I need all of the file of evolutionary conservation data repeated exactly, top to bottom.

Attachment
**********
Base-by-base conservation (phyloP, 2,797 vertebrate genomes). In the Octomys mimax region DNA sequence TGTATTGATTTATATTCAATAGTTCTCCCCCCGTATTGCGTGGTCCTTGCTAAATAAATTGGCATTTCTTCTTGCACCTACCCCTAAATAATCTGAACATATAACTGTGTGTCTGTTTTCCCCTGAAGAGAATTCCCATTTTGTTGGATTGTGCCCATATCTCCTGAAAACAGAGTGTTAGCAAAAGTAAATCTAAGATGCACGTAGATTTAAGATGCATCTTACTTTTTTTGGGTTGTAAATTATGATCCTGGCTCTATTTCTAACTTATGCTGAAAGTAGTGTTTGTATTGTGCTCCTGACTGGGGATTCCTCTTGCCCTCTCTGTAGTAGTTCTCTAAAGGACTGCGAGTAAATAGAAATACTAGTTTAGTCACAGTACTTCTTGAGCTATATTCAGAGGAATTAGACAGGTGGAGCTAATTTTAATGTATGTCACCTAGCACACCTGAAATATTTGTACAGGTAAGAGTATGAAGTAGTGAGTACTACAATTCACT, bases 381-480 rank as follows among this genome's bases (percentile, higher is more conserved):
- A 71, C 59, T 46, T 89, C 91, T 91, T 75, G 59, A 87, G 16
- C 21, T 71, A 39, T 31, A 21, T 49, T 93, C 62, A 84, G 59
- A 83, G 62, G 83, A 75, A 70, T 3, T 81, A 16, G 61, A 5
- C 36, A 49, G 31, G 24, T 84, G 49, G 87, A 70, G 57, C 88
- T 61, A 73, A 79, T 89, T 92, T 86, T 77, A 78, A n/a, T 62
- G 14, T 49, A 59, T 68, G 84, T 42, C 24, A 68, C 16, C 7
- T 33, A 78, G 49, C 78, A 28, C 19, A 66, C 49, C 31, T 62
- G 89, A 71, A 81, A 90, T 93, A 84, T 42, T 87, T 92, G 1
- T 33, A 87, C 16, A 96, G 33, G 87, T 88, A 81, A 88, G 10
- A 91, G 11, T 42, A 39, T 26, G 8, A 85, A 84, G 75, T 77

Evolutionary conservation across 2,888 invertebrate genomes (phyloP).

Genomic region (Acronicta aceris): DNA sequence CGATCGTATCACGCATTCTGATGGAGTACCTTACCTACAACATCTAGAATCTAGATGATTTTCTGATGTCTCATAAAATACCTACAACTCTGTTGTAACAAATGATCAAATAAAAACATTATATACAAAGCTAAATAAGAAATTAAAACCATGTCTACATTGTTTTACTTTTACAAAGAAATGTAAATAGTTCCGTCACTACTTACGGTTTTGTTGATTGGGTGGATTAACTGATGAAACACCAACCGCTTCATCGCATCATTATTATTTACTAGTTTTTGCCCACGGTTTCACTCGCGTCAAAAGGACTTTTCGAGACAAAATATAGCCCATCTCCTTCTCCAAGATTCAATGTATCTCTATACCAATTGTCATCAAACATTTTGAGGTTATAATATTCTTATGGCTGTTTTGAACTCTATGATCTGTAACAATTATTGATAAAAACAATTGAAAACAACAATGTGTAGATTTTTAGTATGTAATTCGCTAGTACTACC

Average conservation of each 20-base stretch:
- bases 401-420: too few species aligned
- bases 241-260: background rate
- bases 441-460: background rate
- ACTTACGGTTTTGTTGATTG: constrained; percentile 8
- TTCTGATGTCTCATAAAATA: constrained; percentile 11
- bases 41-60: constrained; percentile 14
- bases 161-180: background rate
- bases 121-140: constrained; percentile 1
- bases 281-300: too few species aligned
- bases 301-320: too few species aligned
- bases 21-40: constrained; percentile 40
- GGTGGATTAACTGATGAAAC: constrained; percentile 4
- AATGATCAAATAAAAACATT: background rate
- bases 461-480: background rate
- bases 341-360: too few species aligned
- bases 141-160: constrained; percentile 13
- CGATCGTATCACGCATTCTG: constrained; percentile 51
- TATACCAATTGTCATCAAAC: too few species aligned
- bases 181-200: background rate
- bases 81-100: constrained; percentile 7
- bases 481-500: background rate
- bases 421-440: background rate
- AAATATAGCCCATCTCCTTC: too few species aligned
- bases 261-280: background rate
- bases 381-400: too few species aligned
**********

Base-by-base conservation (phyloP, 2,797 vertebrate genomes). In the Octomys mimax region DNA sequence TGTATTGATTTATATTCAATAGTTCTCCCCCCGTATTGCGTGGTCCTTGCTAAATAAATTGGCATTTCTTCTTGCACCTACCCCTAAATAATCTGAACATATAACTGTGTGTCTGTTTTCCCCTGAAGAGAATTCCCATTTTGTTGGATTGTGCCCATATCTCCTGAAAACAGAGTGTTAGCAAAAGTAAATCTAAGATGCACGTAGATTTAAGATGCATCTTACTTTTTTTGGGTTGTAAATTATGATCCTGGCTCTATTTCTAACTTATGCTGAAAGTAGTGTTTGTATTGTGCTCCTGACTGGGGATTCCTCTTGCCCTCTCTGTAGTAGTTCTCTAAAGGACTGCGAGTAAATAGAAATACTAGTTTAGTCACAGTACTTCTTGAGCTATATTCAGAGGAATTAGACAGGTGGAGCTAATTTTAATGTATGTCACCTAGCACACCTGAAATATTTGTACAGGTAAGAGTATGAAGTAGTGAGTACTACAATTCACT, bases 381-480 rank as follows among this genome's bases (percentile, higher is more conserved):
- A 71, C 59, T 46, T 89, C 91, T 91, T 75, G 59, A 87, G 16
- C 21, T 71, A 39, T 31, A 21, T 49, T 93, C 62, A 84, G 59
- A 83, G 62, G 83, A 75, A 70, T 3, T 81, A 16, G 61, A 5
- C 36, A 49, G 31, G 24, T 84, G 49, G 87, A 70, G 57, C 88
- T 61, A 73, A 79, T 89, T 92, T 86, T 77, A 78, A n/a, T 62
- G 14, T 49, A 59, T 68, G 84, T 42, C 24, A 68, C 16, C 7
- T 33, A 78, G 49, C 78, A 28, C 19, A 66, C 49, C 31, T 62
- G 89, A 71, A 81, A 90, T 93, A 84, T 42, T 87, T 92, G 1
- T 33, A 87, C 16, A 96, G 33, G 87, T 88, A 81, A 88, G 10
- A 91, G 11, T 42, A 39, T 26, G 8, A 85, A 84, G 75, T 77

Evolutionary conservation across 2,888 invertebrate genomes (phyloP).

Genomic region (Acronicta aceris): DNA sequence CGATCGTATCACGCATTCTGATGGAGTACCTTACCTACAACATCTAGAATCTAGATGATTTTCTGATGTCTCATAAAATACCTACAACTCTGTTGTAACAAATGATCAAATAAAAACATTATATACAAAGCTAAATAAGAAATTAAAACCATGTCTACATTGTTTTACTTTTACAAAGAAATGTAAATAGTTCCGTCACTACTTACGGTTTTGTTGATTGGGTGGATTAACTGATGAAACACCAACCGCTTCATCGCATCATTATTATTTACTAGTTTTTGCCCACGGTTTCACTCGCGTCAAAAGGACTTTTCGAGACAAAATATAGCCCATCTCCTTCTCCAAGATTCAATGTATCTCTATACCAATTGTCATCAAACATTTTGAGGTTATAATATTCTTATGGCTGTTTTGAACTCTATGATCTGTAACAATTATTGATAAAAACAATTGAAAACAACAATGTGTAGATTTTTAGTATGTAATTCGCTAGTACTACC

Average conservation of each 20-base stretch:
- bases 401-420: too few species aligned
- bases 241-260: background rate
- bases 441-460: background rate
- ACTTACGGTTTTGTTGATTG: constrained; percentile 8
- TTCTGATGTCTCATAAAATA: constrained; percentile 11
- bases 41-60: constrained; percentile 14
- bases 161-180: background rate
- bases 121-140: constrained; percentile 1
- bases 281-300: too few species aligned
- bases 301-320: too few species aligned
- bases 21-40: constrained; percentile 40
- GGTGGATTAACTGATGAAAC: constrained; percentile 4
- AATGATCAAATAAAAACATT: background rate
- bases 461-480: background rate
- bases 341-360: too few species aligned
- bases 141-160: constrained; percentile 13
- CGATCGTATCACGCATTCTG: constrained; percentile 51
- TATACCAATTGTCATCAAAC: too few species aligned
- bases 181-200: background rate
- bases 81-100: constrained; percentile 7
- bases 481-500: background rate
- bases 421-440: background rate
- AAATATAGCCCATCTCCTTC: too few species aligned
- bases 261-280: background rate
- bases 381-400: too few species aligned